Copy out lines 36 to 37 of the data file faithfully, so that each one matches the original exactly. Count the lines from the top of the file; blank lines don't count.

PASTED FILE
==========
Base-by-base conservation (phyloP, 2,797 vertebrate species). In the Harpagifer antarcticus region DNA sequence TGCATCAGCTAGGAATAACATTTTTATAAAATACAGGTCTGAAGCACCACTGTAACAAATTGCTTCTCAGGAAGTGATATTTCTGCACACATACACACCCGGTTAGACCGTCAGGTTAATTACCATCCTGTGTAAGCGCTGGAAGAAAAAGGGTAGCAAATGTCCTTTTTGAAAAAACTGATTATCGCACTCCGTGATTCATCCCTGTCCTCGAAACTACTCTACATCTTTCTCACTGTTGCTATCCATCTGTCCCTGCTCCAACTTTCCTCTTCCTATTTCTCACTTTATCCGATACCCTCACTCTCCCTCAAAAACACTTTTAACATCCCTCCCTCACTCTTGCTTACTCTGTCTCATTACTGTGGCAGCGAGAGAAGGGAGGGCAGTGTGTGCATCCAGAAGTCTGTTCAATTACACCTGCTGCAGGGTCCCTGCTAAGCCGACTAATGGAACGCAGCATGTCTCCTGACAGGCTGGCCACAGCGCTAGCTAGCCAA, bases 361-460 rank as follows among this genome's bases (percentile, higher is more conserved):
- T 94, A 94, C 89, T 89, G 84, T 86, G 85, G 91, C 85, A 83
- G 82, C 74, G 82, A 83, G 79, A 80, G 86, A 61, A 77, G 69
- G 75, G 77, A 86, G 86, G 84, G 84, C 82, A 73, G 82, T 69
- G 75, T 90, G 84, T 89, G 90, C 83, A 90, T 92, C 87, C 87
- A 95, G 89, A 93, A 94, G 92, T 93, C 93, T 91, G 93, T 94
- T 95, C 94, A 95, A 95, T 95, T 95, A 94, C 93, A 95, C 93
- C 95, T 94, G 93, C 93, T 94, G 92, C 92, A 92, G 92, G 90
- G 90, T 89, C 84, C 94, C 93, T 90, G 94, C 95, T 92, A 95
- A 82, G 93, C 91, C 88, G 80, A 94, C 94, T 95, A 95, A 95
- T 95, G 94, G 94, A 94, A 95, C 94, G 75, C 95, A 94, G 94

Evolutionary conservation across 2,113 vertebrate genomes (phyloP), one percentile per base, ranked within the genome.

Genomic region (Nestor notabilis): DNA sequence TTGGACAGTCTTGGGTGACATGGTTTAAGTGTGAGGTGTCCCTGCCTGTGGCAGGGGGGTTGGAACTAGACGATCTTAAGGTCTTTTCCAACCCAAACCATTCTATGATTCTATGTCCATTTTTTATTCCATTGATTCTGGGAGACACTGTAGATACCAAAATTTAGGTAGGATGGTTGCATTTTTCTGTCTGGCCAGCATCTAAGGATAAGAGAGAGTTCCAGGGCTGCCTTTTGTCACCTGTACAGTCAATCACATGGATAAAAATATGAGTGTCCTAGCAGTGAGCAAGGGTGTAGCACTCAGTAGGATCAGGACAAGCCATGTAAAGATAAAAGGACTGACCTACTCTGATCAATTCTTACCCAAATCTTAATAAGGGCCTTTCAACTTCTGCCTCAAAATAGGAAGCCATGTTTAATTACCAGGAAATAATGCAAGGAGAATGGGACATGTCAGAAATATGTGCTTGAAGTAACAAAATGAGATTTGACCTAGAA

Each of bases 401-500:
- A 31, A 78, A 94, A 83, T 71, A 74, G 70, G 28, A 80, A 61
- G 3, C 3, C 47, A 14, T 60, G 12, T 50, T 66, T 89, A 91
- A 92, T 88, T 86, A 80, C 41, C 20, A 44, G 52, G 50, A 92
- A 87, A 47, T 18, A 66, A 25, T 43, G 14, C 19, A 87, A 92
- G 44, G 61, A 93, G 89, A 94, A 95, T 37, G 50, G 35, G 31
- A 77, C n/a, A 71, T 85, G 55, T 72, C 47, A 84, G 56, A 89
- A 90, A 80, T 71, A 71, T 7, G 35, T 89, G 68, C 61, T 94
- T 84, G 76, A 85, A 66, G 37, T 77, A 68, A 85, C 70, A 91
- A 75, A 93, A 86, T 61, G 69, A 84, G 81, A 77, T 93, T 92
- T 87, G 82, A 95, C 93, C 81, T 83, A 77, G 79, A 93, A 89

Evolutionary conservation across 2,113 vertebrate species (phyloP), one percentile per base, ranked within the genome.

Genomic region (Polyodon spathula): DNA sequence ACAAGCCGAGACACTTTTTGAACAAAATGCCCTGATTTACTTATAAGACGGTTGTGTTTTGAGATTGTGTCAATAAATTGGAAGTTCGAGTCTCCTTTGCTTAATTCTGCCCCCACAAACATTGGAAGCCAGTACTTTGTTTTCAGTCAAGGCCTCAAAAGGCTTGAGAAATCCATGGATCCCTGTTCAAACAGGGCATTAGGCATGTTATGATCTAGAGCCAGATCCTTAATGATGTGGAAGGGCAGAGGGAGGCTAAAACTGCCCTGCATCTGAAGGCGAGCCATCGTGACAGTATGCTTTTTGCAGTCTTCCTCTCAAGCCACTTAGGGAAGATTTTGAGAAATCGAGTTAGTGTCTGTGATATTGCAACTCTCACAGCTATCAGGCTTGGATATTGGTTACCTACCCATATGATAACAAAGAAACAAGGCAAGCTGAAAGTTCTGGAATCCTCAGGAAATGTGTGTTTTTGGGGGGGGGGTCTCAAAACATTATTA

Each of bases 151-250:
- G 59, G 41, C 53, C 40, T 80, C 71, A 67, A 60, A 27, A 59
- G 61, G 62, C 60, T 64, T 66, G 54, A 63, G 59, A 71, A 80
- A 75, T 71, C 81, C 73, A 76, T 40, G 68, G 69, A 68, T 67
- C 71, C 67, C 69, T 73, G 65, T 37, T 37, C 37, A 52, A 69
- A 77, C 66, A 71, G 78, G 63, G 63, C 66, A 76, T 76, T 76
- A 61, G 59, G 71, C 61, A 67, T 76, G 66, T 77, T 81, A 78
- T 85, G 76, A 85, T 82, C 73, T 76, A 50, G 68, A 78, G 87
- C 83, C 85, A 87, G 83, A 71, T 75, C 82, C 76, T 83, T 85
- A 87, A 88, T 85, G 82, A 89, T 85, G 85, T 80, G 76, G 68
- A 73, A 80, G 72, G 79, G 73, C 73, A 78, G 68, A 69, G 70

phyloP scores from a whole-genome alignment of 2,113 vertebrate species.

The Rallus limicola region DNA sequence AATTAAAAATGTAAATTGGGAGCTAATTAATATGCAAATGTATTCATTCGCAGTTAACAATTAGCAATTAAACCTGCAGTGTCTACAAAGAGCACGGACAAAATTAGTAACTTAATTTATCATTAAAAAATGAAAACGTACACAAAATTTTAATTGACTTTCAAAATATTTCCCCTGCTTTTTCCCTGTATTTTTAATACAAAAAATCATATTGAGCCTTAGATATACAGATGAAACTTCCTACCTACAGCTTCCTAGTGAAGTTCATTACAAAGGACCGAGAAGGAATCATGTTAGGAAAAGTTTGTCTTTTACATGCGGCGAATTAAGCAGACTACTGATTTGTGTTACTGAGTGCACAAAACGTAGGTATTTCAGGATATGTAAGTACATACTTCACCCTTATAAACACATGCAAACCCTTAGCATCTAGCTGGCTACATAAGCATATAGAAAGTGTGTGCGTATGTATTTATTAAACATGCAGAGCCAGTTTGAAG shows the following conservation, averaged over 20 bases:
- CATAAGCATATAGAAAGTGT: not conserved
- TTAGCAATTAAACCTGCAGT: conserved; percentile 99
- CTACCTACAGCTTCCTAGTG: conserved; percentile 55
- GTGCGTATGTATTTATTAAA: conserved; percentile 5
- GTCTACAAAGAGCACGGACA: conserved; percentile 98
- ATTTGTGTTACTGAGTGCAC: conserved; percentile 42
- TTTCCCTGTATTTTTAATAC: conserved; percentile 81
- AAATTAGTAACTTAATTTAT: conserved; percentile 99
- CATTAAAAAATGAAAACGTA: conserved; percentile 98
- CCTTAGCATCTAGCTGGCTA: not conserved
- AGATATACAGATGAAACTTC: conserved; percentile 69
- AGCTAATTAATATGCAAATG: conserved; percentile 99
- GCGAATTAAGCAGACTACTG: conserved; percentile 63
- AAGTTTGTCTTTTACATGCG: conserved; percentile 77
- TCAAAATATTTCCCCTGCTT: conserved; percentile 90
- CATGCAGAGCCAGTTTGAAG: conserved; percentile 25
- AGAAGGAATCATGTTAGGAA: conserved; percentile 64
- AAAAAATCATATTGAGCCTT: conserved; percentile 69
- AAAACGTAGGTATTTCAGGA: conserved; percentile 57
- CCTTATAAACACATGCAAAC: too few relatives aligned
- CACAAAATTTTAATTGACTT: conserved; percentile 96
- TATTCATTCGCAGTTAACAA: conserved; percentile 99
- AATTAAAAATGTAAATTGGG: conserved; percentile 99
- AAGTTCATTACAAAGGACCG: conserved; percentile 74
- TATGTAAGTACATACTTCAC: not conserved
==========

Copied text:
- A 87, A 88, T 85, G 82, A 89, T 85, G 85, T 80, G 76, G 68
- A 73, A 80, G 72, G 79, G 73, C 73, A 78, G 68, A 69, G 70